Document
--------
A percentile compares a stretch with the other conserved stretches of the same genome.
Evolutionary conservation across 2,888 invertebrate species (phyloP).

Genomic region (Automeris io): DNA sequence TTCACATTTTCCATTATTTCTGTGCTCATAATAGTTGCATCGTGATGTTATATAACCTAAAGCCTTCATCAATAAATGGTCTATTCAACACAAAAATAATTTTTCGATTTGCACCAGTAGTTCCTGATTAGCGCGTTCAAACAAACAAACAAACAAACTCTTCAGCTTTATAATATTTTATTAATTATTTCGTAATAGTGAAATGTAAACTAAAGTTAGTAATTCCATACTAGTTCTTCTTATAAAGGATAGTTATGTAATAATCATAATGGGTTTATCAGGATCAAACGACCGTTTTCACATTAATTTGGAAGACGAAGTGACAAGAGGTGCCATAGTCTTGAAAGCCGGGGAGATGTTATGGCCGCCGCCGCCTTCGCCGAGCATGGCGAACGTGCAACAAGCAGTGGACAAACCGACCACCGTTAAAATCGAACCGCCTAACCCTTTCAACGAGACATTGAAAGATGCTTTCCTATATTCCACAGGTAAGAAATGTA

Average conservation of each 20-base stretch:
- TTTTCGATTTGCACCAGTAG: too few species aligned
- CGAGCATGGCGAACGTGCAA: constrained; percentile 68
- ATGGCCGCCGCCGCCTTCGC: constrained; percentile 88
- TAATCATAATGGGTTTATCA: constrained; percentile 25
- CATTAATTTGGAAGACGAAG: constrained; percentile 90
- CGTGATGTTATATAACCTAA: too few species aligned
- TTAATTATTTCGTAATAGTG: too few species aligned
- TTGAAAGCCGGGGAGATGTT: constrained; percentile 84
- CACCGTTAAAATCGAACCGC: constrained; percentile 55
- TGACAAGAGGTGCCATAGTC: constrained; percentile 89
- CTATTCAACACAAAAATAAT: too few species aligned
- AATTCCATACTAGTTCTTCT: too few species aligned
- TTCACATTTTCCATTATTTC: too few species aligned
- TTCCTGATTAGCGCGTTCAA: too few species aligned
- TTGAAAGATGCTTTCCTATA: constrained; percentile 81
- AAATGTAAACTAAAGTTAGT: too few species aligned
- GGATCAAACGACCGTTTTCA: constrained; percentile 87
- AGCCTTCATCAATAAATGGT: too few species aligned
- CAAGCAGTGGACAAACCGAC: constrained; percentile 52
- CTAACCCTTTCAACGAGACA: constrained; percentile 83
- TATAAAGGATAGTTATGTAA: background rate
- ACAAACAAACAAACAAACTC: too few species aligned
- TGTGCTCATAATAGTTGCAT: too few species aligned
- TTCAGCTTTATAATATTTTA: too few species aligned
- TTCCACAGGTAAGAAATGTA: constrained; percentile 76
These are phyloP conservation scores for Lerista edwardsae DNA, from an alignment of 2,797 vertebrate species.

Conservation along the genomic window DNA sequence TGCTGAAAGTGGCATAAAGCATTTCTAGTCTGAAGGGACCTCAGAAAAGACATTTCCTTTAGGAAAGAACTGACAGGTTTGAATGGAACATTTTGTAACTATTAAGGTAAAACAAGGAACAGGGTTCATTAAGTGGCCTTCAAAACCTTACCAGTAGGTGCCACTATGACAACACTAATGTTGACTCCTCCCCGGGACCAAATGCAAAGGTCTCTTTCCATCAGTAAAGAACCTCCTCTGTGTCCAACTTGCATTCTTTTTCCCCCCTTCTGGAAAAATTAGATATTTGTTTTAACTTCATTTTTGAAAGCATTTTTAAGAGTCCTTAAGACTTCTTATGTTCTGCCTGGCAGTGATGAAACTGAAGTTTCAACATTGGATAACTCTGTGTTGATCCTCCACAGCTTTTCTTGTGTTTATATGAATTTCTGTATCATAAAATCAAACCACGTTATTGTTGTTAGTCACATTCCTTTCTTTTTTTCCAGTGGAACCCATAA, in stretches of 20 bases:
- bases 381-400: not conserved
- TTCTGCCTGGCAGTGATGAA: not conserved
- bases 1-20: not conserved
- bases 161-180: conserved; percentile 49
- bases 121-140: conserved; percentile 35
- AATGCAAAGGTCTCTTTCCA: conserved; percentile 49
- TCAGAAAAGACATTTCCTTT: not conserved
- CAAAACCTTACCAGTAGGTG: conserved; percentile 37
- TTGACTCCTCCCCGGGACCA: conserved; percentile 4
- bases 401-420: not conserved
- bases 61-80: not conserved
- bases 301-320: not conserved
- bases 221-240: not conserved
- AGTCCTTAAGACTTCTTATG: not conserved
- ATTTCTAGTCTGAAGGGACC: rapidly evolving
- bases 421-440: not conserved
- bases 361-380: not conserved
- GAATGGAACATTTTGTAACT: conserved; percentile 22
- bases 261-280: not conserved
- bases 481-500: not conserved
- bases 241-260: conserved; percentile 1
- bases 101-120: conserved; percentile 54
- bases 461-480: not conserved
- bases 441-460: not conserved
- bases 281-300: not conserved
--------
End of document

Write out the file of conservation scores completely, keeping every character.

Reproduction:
A percentile compares a stretch with the other conserved stretches of the same genome.
Evolutionary conservation across 2,888 invertebrate species (phyloP).

Genomic region (Automeris io): DNA sequence TTCACATTTTCCATTATTTCTGTGCTCATAATAGTTGCATCGTGATGTTATATAACCTAAAGCCTTCATCAATAAATGGTCTATTCAACACAAAAATAATTTTTCGATTTGCACCAGTAGTTCCTGATTAGCGCGTTCAAACAAACAAACAAACAAACTCTTCAGCTTTATAATATTTTATTAATTATTTCGTAATAGTGAAATGTAAACTAAAGTTAGTAATTCCATACTAGTTCTTCTTATAAAGGATAGTTATGTAATAATCATAATGGGTTTATCAGGATCAAACGACCGTTTTCACATTAATTTGGAAGACGAAGTGACAAGAGGTGCCATAGTCTTGAAAGCCGGGGAGATGTTATGGCCGCCGCCGCCTTCGCCGAGCATGGCGAACGTGCAACAAGCAGTGGACAAACCGACCACCGTTAAAATCGAACCGCCTAACCCTTTCAACGAGACATTGAAAGATGCTTTCCTATATTCCACAGGTAAGAAATGTA

Average conservation of each 20-base stretch:
- TTTTCGATTTGCACCAGTAG: too few species aligned
- CGAGCATGGCGAACGTGCAA: constrained; percentile 68
- ATGGCCGCCGCCGCCTTCGC: constrained; percentile 88
- TAATCATAATGGGTTTATCA: constrained; percentile 25
- CATTAATTTGGAAGACGAAG: constrained; percentile 90
- CGTGATGTTATATAACCTAA: too few species aligned
- TTAATTATTTCGTAATAGTG: too few species aligned
- TTGAAAGCCGGGGAGATGTT: constrained; percentile 84
- CACCGTTAAAATCGAACCGC: constrained; percentile 55
- TGACAAGAGGTGCCATAGTC: constrained; percentile 89
- CTATTCAACACAAAAATAAT: too few species aligned
- AATTCCATACTAGTTCTTCT: too few species aligned
- TTCACATTTTCCATTATTTC: too few species aligned
- TTCCTGATTAGCGCGTTCAA: too few species aligned
- TTGAAAGATGCTTTCCTATA: constrained; percentile 81
- AAATGTAAACTAAAGTTAGT: too few species aligned
- GGATCAAACGACCGTTTTCA: constrained; percentile 87
- AGCCTTCATCAATAAATGGT: too few species aligned
- CAAGCAGTGGACAAACCGAC: constrained; percentile 52
- CTAACCCTTTCAACGAGACA: constrained; percentile 83
- TATAAAGGATAGTTATGTAA: background rate
- ACAAACAAACAAACAAACTC: too few species aligned
- TGTGCTCATAATAGTTGCAT: too few species aligned
- TTCAGCTTTATAATATTTTA: too few species aligned
- TTCCACAGGTAAGAAATGTA: constrained; percentile 76
These are phyloP conservation scores for Lerista edwardsae DNA, from an alignment of 2,797 vertebrate species.

Conservation along the genomic window DNA sequence TGCTGAAAGTGGCATAAAGCATTTCTAGTCTGAAGGGACCTCAGAAAAGACATTTCCTTTAGGAAAGAACTGACAGGTTTGAATGGAACATTTTGTAACTATTAAGGTAAAACAAGGAACAGGGTTCATTAAGTGGCCTTCAAAACCTTACCAGTAGGTGCCACTATGACAACACTAATGTTGACTCCTCCCCGGGACCAAATGCAAAGGTCTCTTTCCATCAGTAAAGAACCTCCTCTGTGTCCAACTTGCATTCTTTTTCCCCCCTTCTGGAAAAATTAGATATTTGTTTTAACTTCATTTTTGAAAGCATTTTTAAGAGTCCTTAAGACTTCTTATGTTCTGCCTGGCAGTGATGAAACTGAAGTTTCAACATTGGATAACTCTGTGTTGATCCTCCACAGCTTTTCTTGTGTTTATATGAATTTCTGTATCATAAAATCAAACCACGTTATTGTTGTTAGTCACATTCCTTTCTTTTTTTCCAGTGGAACCCATAA, in stretches of 20 bases:
- bases 381-400: not conserved
- TTCTGCCTGGCAGTGATGAA: not conserved
- bases 1-20: not conserved
- bases 161-180: conserved; percentile 49
- bases 121-140: conserved; percentile 35
- AATGCAAAGGTCTCTTTCCA: conserved; percentile 49
- TCAGAAAAGACATTTCCTTT: not conserved
- CAAAACCTTACCAGTAGGTG: conserved; percentile 37
- TTGACTCCTCCCCGGGACCA: conserved; percentile 4
- bases 401-420: not conserved
- bases 61-80: not conserved
- bases 301-320: not conserved
- bases 221-240: not conserved
- AGTCCTTAAGACTTCTTATG: not conserved
- ATTTCTAGTCTGAAGGGACC: rapidly evolving
- bases 421-440: not conserved
- bases 361-380: not conserved
- GAATGGAACATTTTGTAACT: conserved; percentile 22
- bases 261-280: not conserved
- bases 481-500: not conserved
- bases 241-260: conserved; percentile 1
- bases 101-120: conserved; percentile 54
- bases 461-480: not conserved
- bases 441-460: not conserved
- bases 281-300: not conserved